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Mainstream, VOL LIV No 18, New Delhi, April 23, 2016

Indian Forest Act and Democracy: Effect on the Traditional Tribal System

Monday 25 April 2016


by Suparna Sanyal Mukherjee

The Indian Forest Act and Democratic India are two sides of the same coin; both concern the Indians, special mention to the aboriginals, the tribes, whose traditional system of livelihood were affected by the inception of the Act, remain unchanged even after declaration of India as a democratic State, post-independence.

The Indian Forest Act was enacted by the British Government in 1865 as amended in 1878 and finally in 1927. India declared itself democratic in 1947, till such time India was ruled by the British and the tribal people of India were mostly neglected and disregarded.

The illiterate, innocent tribes were absolutely unaware regarding the forest laws and their implications relating to the forest. The forest was their own abode, wherein they enjoyed age-old rights generation-wise. But the Forest Act restricted their longstanding right over it. Ignorant of the law, as they were, movements were restricted for them within the forest unknown to them; their sustenance of livelihood faced an unwanted storm, and was in jeopardy. The Act prohibited their socio-economic, socio-cultural and socio-religious life. They were in utter dismay. The dismal situation was continuing till the Indian independence. In 1947, India declared itself as a Democratic, Socialist, Republic. The strength of democracy in a country relies on its people; the tribes are an inseparable and integral part of it.

Prior to the British regime, the Indian forest was an all-round treasure for the then Kings, zamindars, Rajas and rulers. They enjoyed the forest, extracted from it, at the same time maintained and protected it in a proper fashion and manner. In 1760, the East India Company took charge of India, as British India. The forest was ruled by the then feudal power, law and legal approaches were managed by them over the forest. Gradually the British realised the immense potentiality of the Indian flora and fauna, contained in every nook and corner. They started extraction from it, comprehending their inadequate knowledge in comparison to local competitors regarding the forest. Uninterrupted commercial benefit necessitated them to form a legal bound over the Indian forest.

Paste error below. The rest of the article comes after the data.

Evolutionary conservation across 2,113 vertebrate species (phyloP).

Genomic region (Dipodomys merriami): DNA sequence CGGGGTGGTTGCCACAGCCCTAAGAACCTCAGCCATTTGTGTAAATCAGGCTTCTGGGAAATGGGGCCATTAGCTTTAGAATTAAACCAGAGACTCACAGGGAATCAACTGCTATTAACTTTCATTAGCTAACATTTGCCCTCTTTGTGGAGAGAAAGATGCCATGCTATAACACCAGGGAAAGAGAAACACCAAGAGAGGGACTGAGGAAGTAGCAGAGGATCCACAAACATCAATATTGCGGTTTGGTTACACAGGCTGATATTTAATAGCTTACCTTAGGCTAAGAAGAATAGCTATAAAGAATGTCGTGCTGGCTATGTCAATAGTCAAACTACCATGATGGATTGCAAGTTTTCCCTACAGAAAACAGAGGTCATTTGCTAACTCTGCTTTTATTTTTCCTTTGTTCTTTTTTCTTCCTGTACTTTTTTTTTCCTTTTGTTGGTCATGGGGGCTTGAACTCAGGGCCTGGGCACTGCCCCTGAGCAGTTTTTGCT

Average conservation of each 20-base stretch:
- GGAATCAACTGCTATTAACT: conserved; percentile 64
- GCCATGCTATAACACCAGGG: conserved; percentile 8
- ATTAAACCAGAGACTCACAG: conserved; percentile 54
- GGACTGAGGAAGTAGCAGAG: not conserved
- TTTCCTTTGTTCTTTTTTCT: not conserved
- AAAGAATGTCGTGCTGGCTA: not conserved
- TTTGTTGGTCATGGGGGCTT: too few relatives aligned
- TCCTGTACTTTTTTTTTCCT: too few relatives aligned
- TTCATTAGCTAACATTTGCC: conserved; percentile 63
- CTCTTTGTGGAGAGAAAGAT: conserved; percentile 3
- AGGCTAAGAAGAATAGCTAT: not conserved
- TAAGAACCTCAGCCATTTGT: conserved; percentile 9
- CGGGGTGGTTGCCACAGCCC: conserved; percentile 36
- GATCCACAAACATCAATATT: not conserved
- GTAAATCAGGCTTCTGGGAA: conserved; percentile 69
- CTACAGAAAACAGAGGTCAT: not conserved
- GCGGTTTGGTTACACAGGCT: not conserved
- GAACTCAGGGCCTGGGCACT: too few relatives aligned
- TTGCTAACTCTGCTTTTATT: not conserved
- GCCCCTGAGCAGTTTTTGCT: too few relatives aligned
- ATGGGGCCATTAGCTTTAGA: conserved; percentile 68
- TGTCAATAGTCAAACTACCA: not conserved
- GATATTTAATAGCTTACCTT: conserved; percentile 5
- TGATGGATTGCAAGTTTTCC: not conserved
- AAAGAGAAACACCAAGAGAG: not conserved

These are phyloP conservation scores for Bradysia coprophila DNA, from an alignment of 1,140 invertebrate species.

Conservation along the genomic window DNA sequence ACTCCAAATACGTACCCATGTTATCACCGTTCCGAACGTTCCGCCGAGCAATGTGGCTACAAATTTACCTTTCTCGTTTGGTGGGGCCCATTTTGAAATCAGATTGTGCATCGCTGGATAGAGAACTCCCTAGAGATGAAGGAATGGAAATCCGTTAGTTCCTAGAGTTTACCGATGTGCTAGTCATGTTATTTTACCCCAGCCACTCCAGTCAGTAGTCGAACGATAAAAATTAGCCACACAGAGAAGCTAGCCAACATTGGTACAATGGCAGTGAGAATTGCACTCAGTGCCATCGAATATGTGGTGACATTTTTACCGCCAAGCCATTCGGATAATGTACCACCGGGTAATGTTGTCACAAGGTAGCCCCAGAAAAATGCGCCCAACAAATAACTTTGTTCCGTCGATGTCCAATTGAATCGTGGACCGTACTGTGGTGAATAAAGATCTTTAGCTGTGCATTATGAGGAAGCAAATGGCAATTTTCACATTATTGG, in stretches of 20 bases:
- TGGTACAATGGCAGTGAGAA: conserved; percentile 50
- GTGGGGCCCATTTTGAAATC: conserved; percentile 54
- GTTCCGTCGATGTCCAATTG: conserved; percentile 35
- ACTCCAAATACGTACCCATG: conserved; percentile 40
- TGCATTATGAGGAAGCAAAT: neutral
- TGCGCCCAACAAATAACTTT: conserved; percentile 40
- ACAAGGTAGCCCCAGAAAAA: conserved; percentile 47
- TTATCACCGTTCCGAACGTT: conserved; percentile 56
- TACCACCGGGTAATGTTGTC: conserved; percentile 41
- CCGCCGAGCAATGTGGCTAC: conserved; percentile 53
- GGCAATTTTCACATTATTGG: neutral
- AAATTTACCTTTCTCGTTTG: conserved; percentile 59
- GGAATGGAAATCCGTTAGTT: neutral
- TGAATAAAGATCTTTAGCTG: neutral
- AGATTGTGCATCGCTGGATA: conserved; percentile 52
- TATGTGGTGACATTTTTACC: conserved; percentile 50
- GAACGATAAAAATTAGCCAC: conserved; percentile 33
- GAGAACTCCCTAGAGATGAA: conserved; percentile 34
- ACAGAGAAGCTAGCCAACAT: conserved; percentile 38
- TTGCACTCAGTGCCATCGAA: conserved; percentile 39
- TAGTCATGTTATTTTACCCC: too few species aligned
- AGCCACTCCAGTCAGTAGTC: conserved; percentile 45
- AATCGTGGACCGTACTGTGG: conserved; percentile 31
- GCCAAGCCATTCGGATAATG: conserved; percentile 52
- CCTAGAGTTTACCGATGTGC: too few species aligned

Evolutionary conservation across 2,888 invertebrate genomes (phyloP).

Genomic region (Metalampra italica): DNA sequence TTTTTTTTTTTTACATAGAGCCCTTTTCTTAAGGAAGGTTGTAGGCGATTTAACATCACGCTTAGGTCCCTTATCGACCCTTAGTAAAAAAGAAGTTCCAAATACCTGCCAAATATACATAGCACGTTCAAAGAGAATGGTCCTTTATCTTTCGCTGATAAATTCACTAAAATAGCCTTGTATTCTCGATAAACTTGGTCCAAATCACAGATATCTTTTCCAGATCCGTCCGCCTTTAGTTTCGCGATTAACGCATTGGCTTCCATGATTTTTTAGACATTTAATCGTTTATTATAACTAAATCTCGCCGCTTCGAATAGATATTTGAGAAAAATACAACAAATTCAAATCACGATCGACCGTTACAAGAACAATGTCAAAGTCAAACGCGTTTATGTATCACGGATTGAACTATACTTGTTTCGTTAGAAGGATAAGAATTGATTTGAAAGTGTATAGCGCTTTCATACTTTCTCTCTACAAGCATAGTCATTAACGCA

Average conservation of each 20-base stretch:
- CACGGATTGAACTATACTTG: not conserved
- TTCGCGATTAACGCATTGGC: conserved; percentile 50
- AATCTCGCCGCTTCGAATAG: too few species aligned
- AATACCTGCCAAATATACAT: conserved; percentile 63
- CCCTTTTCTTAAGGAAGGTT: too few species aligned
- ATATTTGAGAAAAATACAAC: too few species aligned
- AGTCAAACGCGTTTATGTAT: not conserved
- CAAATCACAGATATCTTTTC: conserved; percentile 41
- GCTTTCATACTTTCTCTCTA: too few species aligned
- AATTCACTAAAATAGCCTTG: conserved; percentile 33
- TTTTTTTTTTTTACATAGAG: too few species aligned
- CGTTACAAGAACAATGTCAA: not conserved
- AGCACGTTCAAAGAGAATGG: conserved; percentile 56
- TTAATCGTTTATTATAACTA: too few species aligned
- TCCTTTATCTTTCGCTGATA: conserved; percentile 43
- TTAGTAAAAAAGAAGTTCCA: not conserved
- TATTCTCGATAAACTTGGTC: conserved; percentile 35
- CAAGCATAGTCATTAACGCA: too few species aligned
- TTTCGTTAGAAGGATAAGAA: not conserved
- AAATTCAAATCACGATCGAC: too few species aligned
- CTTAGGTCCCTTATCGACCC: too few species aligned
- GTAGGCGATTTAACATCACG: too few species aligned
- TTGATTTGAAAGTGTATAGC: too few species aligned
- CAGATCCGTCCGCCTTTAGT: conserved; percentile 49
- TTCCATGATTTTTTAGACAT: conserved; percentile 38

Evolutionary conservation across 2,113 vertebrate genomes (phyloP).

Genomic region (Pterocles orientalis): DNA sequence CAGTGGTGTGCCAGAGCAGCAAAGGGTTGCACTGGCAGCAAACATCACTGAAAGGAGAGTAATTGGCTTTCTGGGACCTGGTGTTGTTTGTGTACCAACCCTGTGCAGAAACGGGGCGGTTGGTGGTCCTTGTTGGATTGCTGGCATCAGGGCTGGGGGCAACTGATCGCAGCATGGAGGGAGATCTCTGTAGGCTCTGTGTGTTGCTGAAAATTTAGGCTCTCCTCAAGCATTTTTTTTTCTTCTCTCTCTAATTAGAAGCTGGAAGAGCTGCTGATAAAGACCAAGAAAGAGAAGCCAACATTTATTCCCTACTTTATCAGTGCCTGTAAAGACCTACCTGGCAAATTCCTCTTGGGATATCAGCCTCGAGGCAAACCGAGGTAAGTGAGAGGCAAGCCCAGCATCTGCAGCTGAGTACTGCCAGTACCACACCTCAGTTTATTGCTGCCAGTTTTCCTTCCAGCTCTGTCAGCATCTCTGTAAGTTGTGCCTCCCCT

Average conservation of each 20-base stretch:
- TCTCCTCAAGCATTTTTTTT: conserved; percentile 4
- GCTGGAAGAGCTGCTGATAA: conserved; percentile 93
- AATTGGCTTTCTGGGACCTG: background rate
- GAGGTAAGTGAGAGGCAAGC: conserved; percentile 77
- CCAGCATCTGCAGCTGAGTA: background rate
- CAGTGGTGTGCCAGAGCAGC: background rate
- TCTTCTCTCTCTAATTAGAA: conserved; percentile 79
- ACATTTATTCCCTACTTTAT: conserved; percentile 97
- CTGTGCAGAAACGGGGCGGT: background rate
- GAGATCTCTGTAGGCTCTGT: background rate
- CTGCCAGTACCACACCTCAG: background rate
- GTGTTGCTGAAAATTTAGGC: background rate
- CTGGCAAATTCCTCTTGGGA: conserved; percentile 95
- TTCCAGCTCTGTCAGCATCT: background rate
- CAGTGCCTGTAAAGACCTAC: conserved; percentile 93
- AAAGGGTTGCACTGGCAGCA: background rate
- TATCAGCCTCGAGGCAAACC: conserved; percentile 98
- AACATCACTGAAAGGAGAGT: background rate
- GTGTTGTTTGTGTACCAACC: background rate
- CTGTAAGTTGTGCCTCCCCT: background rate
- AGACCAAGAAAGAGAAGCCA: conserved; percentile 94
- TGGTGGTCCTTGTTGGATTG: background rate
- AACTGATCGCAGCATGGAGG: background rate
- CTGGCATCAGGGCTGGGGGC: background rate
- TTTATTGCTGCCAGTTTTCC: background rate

The tribes had continuous go with the forest. Forest was their own domain, their economy, social, religious and all found life-sustenance maintained by it. They had genuine claim on the forest and its produces. But the then administrators found that the tribal counter-parts were better acquainted with the forest. They initiated the governance to formulate a rule relating to the forest, finally an Act as the Indian Forest Act 1865, to establish absolute possession over the Indian forest.

THE 1865 Indian Forest Act represented the first attempt to a comprehensive forest law in India, its main aim being assertion of the monopoly of the British over the Indian forest land, and it gave the government undisputable power to regulate the forest and pastures. But the 1865 Act had many a lacunae; with all of it the Indian Forest Act was revised, amended and brought about new regulations for smooth functioning and scientific management of the Indian forest, as the Indian Forest Act 1878. The policy guidelines of the then Indian Government outlined forest classification giving a legal shape to the Act. It was made applicable to the Reserve Forests, Protected Forests and Village Forests. These forests were constituted legally for the first time. It enabled the Revenue and Forest Department to control the entire forest and grazing land. It gave the power to the state to effectively regulate the wasteland; it also allowed some privileges to the forest dwellers, specially the tribes, which was inadequate and negligible for the tribes in particular, affecting their traditional system of livelihood totally jerking the erstwhile situation and had no scope for maintaining the customary method of sustaining livelihood. Finally the 1878 Act was superseded with all law-relating factors and amended in 1927 which is known as XVI of the Indian Forest Act 1927, that is still in force.